Marco Bellano completed his doctorate degree in History and Critic of Cinema in April 21, 2011 (University of Padova) :
Accanto allo schermo
Il repertorio musicale de Le Giornate del Cinema Muto
Next to the light
The musical repertoire of Le Giornate del Cinema Muto
Film archives devoted to silents do not often accompany their film collections with pertinent music collections. There are, of course, meaningful exceptions, like the silent music collections at the Library of Congress or at the MoMA, or the Eyl/Van Houten Collection at the Nederlands Filmmuseum. But they are, precisely, exceptions. This situation apparently clashes with the need for «painstaking historical research» that Rick Altman recommends to be at the core of contemporary studies on silent films. A research done within an archive of silent film, in fact, is likely to be incomplete on the side of music and sound practices. Musicians of the silent era interacted with films by staying at the side of the screen, in the shadows next to the light of the projector: it is quite ironic how the discourse on their music, now, is again confined in a “shadow” – a metaphoric one, though - which borders with the “light” of the modern studies on silent cinema, but cannot proficiently interact with it. «It is time», as Altman said, «to include sound in silent cinema’s historiographical revival».
A complete silent film music archive should be at the interface between a music library and a performing arts collection. Written scores, during the silent era, were a minority: the greatest part of the musical practice was instead based on cue sheets, compilations, repertoires, or even improvisations –which cannot of course have left any trace outside occasional accounts from audience members or the performers themselves. Moreover, practices of non-musical sonorization where often complementary to and concurrent with music performances: so, there is an evident need to keep record of them too. In addition to that, it must be remembered that, especially since the 1980 Thames Television presentation of Abel Gance’s Napoléon, reconstructed by Kevin Brownlow with new music by Carl Davis, the repertoire of the music for the silents started to grow again. In the last 30 years, the venues where silent film are screened in a way respectful of historical practices multiplied, as well as the production of appropriate music accompaniments founded on complete scores, but also, again, on cue sheets and improvisations, just like during the actual silent age. It seems reasonable for this “new” tradition of music for silents to be preserved alongside the historical documents which are its origin and source of inspiration.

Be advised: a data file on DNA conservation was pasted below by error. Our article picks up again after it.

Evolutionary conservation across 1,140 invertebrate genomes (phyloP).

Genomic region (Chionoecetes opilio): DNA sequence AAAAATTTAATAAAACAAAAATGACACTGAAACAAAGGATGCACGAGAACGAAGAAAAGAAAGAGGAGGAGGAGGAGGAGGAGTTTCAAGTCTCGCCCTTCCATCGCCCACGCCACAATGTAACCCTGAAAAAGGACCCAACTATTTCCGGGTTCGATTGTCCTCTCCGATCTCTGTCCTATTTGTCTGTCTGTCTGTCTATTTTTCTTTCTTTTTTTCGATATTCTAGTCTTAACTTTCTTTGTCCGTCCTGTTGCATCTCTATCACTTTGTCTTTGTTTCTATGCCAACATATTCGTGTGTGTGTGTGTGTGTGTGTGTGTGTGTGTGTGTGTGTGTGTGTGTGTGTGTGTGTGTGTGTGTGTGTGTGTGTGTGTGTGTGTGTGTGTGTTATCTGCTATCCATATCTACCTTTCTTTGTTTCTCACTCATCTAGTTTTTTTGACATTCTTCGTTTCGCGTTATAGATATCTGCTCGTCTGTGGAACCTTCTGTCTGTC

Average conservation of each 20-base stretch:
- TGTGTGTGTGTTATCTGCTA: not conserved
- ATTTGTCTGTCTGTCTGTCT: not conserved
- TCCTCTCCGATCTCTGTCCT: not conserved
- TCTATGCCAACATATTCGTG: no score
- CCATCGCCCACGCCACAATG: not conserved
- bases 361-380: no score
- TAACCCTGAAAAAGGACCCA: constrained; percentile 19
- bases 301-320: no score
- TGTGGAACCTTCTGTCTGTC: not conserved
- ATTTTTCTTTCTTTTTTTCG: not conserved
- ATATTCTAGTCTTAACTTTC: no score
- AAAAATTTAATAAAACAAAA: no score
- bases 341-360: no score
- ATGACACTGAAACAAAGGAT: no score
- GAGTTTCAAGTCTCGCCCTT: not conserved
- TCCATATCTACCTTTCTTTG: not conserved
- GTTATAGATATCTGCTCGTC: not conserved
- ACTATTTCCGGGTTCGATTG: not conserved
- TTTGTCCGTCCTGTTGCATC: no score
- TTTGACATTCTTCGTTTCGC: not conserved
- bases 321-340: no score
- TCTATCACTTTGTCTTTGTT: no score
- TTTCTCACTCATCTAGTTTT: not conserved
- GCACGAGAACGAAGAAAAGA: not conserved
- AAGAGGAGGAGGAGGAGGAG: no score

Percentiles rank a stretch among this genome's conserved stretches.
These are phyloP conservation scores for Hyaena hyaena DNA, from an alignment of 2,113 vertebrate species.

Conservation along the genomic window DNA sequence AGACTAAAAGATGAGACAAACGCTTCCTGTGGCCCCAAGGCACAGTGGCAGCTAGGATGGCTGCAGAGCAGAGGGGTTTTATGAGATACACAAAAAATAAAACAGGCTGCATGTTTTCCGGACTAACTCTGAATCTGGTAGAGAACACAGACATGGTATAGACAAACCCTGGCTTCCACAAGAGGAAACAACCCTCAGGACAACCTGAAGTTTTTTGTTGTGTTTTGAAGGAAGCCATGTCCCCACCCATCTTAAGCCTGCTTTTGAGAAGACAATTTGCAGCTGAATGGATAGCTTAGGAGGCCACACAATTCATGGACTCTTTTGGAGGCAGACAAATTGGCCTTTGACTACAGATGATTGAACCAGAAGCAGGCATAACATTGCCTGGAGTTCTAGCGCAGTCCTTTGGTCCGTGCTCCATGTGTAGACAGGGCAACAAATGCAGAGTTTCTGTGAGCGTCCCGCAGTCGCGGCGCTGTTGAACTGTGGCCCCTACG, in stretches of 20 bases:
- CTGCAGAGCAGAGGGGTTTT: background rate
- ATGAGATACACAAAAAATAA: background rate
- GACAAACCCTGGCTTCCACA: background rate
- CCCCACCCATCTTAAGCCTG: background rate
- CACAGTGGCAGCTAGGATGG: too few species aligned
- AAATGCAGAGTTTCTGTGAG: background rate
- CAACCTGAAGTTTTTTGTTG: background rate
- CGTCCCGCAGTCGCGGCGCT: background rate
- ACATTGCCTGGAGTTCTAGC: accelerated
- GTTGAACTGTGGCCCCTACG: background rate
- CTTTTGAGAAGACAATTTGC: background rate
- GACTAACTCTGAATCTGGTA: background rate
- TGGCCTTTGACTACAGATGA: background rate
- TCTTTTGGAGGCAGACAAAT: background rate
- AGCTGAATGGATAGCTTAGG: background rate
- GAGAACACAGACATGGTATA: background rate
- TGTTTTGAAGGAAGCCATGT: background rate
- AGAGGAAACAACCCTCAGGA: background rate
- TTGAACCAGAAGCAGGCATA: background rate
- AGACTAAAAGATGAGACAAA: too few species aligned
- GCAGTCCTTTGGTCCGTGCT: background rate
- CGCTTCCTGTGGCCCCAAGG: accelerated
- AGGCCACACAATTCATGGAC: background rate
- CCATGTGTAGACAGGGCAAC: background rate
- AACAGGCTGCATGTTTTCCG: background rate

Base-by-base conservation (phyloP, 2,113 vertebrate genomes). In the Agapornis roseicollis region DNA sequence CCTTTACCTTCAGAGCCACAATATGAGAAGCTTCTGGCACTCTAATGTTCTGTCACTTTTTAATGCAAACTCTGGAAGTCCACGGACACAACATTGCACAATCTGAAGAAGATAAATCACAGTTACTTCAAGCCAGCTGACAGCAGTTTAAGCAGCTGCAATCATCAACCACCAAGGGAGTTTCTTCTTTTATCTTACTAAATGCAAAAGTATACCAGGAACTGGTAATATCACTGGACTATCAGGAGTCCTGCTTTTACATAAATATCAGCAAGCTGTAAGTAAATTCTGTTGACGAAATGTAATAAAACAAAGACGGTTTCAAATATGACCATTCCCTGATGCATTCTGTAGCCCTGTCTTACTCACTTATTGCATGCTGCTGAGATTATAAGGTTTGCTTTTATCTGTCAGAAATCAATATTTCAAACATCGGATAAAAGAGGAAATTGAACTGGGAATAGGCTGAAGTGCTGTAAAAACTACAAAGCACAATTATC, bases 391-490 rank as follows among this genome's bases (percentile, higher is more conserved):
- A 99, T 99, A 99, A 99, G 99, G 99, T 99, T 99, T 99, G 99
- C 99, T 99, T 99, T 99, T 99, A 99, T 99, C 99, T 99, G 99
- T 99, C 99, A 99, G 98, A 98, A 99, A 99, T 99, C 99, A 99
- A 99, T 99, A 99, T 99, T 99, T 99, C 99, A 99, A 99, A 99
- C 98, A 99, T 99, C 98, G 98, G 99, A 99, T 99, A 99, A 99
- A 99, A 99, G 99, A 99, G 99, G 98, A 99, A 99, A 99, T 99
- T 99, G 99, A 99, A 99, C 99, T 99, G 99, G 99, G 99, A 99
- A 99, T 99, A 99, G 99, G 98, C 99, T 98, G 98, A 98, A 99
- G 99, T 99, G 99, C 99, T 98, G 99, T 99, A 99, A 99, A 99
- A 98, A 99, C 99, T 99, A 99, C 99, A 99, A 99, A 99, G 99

These considerations are used as a premise to reconstruct and study a special collection of silent film music: the repertoire played at the international silent film festival Le Giornate del Cinema Muto of Pordenone, Italy, from 1982 to present days. The accuracy shown by this festival in the presentation and divulgation of silent film music practices provides in fact a solid ground for a project of this kind. In addition to that, Le Giornate have already expressed, in 2009, the intention of having such an archive developed in Pordenone, after a suggestion I advanced during the XI Collegium organized by the festival.
The thesis is divided into two parts. The first one includes an introductory chapter, where problems about the archival preservation of musical sources pertinent to silent film music are discussed. Then, a first chapter deals with an outline of the history of music for silent films, choosing a non-linear approach based on the insurgence of musical practices more than on a chronological succession. The first part is concluded by a chapter describing the aesthetic of music for silent films, including a review of the pertinent literature and a description of the audiovisual strategies used by the composers.
The second part is the repertoire of the music that has been performed live at Le Giornate del Cinema Muto on the basis of written scores. 115 films are listed following the 29 editions of the Festival, with full filmographic information. Each film is accompanied by a short analysis of the main audiovisual strategies.
The sources of this research are mainly the audiovisual recordings of the screenings at le Giornate del Cinema Muto preserved at La Cineteca del Friuli, Gemona. Other details have been collected through conversations (in person or via email) with some of the authors of the music: Gillian B. Anderson, Neil Brand, Günter A. Buchwald, Philip Carli, Antonio Coppola, Berndt Heller, Stephen Horne, Maud Nelissen, Donald Sosin and Gabriel Thibaudeau.
Supervisor: Prof. Alberto ZOTTI MINICI (University of Padova)
Examining committee: Prof. Antonio COSTA (IUAV University, Venice); Prof. Michele CANOSA (University of Bologna); Prof. Farah POLATO (University of Padova).
Dipartimento di Storia delle Arti Visive e della Musica (Department of History of Visual Arts and Music)
PhD School in Storia e Critica dei Beni Artistici, Musicali e dello Spettacolo (History and Critic of Fine Arts, Music and Performing Arts).
PhD in Storia e Critica del Cinema (History and Critic of Cinema)